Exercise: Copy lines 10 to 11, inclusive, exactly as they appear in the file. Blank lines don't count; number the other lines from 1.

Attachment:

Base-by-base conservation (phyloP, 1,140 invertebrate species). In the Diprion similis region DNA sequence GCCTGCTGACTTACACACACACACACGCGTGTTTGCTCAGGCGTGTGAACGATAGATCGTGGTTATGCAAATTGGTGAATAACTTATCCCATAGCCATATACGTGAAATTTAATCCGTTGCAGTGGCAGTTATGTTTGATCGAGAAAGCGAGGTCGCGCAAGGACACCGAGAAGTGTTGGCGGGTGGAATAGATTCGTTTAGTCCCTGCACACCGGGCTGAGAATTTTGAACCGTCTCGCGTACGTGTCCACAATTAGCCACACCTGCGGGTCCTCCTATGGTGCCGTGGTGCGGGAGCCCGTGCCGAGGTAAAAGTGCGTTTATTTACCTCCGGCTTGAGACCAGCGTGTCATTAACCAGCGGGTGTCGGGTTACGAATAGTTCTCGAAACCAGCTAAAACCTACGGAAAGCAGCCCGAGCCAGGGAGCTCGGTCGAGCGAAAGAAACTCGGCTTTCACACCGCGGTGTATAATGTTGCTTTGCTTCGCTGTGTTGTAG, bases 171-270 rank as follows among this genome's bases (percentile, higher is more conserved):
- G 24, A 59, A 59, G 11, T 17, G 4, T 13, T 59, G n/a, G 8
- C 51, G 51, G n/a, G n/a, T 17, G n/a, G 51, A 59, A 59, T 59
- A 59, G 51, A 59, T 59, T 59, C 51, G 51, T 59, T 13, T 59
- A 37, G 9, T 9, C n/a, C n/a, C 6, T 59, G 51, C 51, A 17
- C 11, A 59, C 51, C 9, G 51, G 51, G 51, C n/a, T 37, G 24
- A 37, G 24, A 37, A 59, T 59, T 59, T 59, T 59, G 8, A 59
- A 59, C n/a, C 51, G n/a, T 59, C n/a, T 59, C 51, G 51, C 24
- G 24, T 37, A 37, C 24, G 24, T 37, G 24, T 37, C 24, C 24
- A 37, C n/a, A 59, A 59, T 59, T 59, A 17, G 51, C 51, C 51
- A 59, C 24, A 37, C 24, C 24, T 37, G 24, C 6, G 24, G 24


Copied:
- A 37, C n/a, A 59, A 59, T 59, T 59, A 17, G 51, C 51, C 51
- A 59, C 24, A 37, C 24, C 24, T 37, G 24, C 6, G 24, G 24